Correspondingly, there are two pathways that transports blood to the brain called internal carotid artery and vertebral artery. The internal carotid artery has three layers call the tunica adventitia, tunica media, and tunica intima. Tunica intima is made up of smooth muscle cells and elastin. The basilar artery forms and it branches out to the posterior cerebral arteries. The posterior cerebral arteries form the internal carotid arteries and when they connect they make cerebral arterial circle ( circle of willis). The middle cerebral arteries branch out two separate arteries called the anterior cerebral arteries. Each of these arteries are the force that direct the blood flow to the brain. There are three tiny vascular systems that work together to profuse the deep brain. Which are the pial, subependymal, and lenticulostriate arteries. The small area of white matter that depends on blood flow is called the subcortical “shed water” area. The subcortical is more prone than other areas of the brain to have ischemia. The leading cause of ischemia is the fibrin builds up and this cause a narrowing of the lumen. Which does not allow the flow of red blood cells and deprives the white matter of tissue of oxygen. The tissue then losses density and produces white matter lesions. The neurons become demyelinated which leads to loss of cognitive ability.
Stroke also known as cerebrovascular accident (CVA), cerebrovascular insult (CVI), or a brain attack. A brain attack is the loss of brain function by the cause of disturbance in the blood supply to the brain. This disturbance occurs due to either one of two causes which are ischemia (lack of blood flow) or a hemorrhage (high increase of blood flow directly into brain; parenchyma or into the subarachnoid space which surrounds the brain with tissue). Ischemia is a formation by a blood clot that is inside of a blood vessel located in the circulatory system called thrombosis or arterial embolism; which is a rapid interruption in the supply of blood flow to an organ or body part due to a clogged artery blocking the blood flow. Thrombosis is a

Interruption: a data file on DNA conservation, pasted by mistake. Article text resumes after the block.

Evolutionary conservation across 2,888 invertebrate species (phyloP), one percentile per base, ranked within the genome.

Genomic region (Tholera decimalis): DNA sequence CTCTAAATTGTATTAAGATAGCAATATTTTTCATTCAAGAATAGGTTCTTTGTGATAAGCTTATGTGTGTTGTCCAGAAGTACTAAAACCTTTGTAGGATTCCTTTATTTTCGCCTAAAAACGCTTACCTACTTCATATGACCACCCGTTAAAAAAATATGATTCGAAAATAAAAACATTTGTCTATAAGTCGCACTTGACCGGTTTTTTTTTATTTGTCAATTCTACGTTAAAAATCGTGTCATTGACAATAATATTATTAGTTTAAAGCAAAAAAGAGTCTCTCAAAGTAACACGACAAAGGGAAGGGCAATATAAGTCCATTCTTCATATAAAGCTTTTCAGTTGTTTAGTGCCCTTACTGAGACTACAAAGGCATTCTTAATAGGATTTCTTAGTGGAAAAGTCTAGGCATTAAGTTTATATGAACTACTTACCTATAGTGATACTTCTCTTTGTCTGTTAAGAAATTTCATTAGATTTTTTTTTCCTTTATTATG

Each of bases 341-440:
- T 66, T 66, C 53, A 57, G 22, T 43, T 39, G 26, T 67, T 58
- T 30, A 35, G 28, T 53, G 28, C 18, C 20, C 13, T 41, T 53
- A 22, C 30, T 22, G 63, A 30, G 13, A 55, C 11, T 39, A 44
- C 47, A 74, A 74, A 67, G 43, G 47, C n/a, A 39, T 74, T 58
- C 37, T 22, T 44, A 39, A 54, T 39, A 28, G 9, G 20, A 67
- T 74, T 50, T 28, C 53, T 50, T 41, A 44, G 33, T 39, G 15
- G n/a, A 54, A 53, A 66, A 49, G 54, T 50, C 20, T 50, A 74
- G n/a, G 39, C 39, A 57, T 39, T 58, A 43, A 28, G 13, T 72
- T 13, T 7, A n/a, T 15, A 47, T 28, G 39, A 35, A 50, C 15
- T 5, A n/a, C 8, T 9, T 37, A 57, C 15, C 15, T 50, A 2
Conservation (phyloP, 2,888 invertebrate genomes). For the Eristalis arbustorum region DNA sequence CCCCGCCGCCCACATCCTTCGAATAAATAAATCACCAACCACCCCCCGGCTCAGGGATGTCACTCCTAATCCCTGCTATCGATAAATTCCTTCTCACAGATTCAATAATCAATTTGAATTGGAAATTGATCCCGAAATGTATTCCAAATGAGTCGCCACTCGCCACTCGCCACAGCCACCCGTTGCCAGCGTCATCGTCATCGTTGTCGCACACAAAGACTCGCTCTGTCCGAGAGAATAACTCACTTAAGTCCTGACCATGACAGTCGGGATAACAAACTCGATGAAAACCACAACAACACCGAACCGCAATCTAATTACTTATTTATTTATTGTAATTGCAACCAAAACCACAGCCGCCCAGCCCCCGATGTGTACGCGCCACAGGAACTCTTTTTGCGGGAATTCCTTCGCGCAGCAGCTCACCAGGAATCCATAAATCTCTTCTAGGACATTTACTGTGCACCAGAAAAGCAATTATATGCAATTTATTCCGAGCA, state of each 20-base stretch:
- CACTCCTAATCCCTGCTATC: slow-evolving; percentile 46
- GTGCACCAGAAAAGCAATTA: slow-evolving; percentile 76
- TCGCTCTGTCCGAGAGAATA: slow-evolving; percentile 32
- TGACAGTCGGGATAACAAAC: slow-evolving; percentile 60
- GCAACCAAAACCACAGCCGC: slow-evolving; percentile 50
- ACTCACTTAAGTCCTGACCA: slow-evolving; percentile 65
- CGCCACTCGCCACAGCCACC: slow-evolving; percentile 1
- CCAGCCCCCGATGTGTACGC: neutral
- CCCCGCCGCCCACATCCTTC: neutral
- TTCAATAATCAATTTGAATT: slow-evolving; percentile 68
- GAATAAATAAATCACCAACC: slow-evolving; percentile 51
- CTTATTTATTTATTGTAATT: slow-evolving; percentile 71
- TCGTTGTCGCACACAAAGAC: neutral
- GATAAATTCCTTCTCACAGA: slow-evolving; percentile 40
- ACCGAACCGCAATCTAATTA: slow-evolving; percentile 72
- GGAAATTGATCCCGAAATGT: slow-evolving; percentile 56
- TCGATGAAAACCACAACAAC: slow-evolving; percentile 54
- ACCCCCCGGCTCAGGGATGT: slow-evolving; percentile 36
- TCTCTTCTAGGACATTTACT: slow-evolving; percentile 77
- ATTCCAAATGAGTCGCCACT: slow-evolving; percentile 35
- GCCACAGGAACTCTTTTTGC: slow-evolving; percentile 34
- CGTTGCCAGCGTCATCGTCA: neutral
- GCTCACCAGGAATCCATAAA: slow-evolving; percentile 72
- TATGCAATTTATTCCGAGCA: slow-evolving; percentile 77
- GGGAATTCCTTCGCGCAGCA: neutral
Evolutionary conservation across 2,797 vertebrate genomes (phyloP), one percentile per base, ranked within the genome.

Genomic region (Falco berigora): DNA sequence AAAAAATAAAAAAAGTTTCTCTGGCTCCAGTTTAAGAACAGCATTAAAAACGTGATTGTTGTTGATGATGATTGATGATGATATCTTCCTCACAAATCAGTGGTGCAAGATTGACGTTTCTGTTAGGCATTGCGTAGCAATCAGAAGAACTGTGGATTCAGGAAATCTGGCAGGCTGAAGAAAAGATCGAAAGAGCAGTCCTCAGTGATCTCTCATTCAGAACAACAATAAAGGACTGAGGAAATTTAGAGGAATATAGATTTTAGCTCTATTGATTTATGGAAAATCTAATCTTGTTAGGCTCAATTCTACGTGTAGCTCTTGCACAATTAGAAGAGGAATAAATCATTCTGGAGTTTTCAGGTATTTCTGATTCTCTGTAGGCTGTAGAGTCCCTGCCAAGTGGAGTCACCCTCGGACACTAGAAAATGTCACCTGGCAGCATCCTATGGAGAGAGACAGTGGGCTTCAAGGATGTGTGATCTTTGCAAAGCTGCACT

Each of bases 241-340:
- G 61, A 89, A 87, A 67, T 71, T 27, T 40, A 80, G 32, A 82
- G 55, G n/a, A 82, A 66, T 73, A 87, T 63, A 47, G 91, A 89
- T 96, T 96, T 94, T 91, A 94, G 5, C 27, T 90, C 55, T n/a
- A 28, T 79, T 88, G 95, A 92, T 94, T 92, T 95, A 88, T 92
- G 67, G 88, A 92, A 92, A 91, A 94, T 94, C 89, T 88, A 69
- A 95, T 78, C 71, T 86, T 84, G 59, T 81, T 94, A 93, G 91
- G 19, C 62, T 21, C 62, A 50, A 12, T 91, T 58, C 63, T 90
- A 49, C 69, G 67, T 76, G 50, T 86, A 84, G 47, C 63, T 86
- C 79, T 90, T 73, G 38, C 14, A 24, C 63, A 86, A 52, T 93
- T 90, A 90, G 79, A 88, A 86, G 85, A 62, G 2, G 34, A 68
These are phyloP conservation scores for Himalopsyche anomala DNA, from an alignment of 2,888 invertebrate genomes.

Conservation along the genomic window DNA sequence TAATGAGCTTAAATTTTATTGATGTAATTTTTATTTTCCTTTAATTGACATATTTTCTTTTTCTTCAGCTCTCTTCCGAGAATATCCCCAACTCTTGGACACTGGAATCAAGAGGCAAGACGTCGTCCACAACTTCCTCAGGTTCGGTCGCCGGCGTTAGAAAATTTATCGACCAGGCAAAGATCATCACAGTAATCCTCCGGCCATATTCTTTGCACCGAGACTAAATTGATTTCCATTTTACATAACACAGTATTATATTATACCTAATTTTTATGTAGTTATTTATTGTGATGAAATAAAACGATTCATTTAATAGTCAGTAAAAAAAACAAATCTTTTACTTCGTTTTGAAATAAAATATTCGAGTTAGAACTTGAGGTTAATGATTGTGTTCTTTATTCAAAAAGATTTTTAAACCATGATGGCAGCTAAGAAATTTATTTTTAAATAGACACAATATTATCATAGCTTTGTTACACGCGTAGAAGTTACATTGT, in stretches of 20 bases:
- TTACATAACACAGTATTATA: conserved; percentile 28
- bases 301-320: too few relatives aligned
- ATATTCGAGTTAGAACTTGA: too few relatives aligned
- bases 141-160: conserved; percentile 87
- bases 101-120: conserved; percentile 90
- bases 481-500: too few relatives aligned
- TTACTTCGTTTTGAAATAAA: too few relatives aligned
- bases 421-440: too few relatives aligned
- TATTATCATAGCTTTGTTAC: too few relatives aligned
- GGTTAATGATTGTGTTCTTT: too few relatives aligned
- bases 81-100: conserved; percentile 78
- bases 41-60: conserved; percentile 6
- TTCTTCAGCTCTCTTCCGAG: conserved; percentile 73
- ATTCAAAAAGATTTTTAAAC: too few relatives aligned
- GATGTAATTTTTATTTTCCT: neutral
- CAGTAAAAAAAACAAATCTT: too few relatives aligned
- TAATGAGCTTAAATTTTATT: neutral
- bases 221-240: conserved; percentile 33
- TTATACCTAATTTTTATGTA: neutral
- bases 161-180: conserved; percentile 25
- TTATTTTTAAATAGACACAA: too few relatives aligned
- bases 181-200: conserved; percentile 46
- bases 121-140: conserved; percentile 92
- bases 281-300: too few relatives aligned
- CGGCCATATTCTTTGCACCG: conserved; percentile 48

The topic assigned to me for the health paper is cerebrovascular disease, which is a stroke. Cerebrovascular is really two words combined. Cerebro is the largest part in the brain and vascular is termed as veins and arteries. From those two terms, one can interpret that this disease has to deal with the blood flow that goes on in the brain. According to the Association of Neurological surgeons, cerebrovascular disease is defined as the any disorder that is in the brain is either permanently or temporarily affected by bleeding and even by ischemia (AANS, 2005). It states, “ Cerebrovascular disease includes stroke, carotid stenosis, vertebral stenosis and intracranial stenosis, aneurysms, and vascular malformations” (AANS, 2005). When this
Stroke previously known as Cerebrovascular accident is well-defined as ‘an abrupt cessation of cerebral circulation in one or more of the blood vessels distributing the brain. Due to the interruption or diminish of oxygen supply causes serious damage or necrosis in the brain tissues (Jauch, Kissella & Stettler, 2005). There is a presence of one or more symptoms such as weakness or numbness or paralysis of the face, arm or leg, difficulty speaking or swallowing, dizziness, loss of balance, loss of vision, sudden blurring or decreased vision in one or both eyes and headache. Stoke is categorised into two types, Ischaemic and haemorrhagic
The second most common example of CVD is carotid artery disease, which affects the carotid arteries. The carotid arteries supply blood to your brain where you can have the symptom of a stroke. These symptoms may include; sudden weakness, confusion, trouble speaking or understanding speech, trouble seeing in one or both eyes, loss of consciousness and many more.